The department does not have a testing lab, therefore, use is made of the Department of Highways' lab and University facilities for the testing of some items. Each receiving agency is responsible for quality and control and for checking items when they arrive, to determine whether or not the item is as specified in the bidding process.

This Division of New York's Office of General Services (OGS) is responsible for establishing standards and specifications for equipment procured by the Division of Purchasing for all State agencies and departments of the State of New York including the State University. Activated in 1954 with four specification writers, the Division of Standards and Quality Control has since been expanded to include an Engineering Specifications Bureau, an Inspection Bureau and Chemical, Physical, Electrical-Electronic and Light Reflectance Laboratories. Specifications are developed by the Specifications Bureau unilaterally or in cooperation with committees chaired by the specification engineers and consisting of respresentatives of major State agencies which are users of the product under consideration, after consultation with industry. These are continuing committees which meet, to review and revise the applicable specification at least once a year or more often if the situation warrants. Items such as athletic equipment, grounds maintenance equipment, paint and wall covering materials, office furniture and equipment and others are now under committee study and review. Some consideration is given to the development of qualified products or acceptable brands lists but this method of specifying is not currently emphasized. Term contracts issued against OGS standards and specifications are mandatory for State agencies and none but contract items may be purchased without specific OGS approval.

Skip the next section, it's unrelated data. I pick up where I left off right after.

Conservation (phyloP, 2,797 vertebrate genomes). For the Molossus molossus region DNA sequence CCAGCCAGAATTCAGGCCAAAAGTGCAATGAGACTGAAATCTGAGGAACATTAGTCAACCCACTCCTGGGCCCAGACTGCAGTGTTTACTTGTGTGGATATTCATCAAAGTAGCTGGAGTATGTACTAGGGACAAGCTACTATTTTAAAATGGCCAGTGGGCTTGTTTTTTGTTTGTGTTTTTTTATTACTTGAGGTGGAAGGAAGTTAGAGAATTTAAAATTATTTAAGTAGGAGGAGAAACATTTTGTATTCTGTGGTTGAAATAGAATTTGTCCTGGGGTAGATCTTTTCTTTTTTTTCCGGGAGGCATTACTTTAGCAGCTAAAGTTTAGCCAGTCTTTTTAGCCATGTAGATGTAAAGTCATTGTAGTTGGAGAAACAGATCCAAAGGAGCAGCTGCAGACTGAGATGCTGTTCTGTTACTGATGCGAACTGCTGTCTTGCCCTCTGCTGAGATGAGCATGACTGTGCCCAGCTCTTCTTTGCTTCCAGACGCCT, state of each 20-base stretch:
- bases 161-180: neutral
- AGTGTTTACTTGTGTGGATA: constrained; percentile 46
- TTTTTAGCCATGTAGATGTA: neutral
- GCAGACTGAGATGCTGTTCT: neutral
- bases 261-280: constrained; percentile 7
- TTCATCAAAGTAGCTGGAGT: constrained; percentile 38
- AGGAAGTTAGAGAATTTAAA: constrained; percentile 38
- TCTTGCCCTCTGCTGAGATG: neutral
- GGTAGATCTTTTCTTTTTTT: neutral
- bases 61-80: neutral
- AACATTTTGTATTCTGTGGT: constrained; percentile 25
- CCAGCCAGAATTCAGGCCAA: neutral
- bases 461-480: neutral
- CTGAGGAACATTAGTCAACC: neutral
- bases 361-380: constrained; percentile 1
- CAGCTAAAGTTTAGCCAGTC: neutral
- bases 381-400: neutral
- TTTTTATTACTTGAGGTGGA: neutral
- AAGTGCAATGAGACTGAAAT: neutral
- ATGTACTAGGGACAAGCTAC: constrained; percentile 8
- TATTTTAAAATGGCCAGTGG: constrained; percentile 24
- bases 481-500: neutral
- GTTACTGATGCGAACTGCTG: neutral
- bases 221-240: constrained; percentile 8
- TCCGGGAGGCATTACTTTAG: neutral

State Purchasing Officer, Standards and Engineering Section, Purchase and Contract Division, Department of Administration,

116 West Jones Street, Raleigh, North Carolina 27603

subdivisions. Approximately 90 standard specifications and 30 qualified products lists are presently in exist. ence. They are supplied upon request, and as referenced on distribution sheets issued by State purchasing agents. The Specification Section also provides assistance to State purchasing agents as required on any specification problems. A small laboratory is available for technical product testing (particularly paint). A Booklet of State Standard Bid Paragraphs is maintained for standardization of bid wording and format (particularly contract-type bids); and a State Commodity Code system is maintained to facilitate control of purchasing agent commodity assignments, etc. The following committees are activiated as needed to assist the Specification Section in developing and revising specifications: Fine Printing Paper Committee, Motor Vehicle Committee, Office Equipment Committee and Furniture Committee.


Secretary of Property and Supplies, Department of Property and Supplies,

Room 602, North Office Building,
Harrisburg, Pennsylvania 17125

The duty to establish and enforce specifications is assigned to the Purchase and Contract Division and to the State Standardization Committee. The Standardization Committee was first established in July, 1959. Its duty is to review, adopt, establish and/or modify standard specifications wherever feasible applying to articles purchased or leased. This committee consists of the Secretary of the Department of Administration, who serves as chairman, and six members appointed by the Governor. Standard specifications as adopted by this committee are applicable to the purchase of items made under both indefinite quantity term contracts and under definite quantity contracts.

The Standards and Engineering Section implements the statutory duties of the Standardization Committee, under the administrative directions of the State Purchasing Officer. Advisory committees, composed of regular state employees and other individuals with specialized knowledge in specific commodities classes of commodities, formulate proposed standard specifications for presentation to and adoption by the Standardization Committee.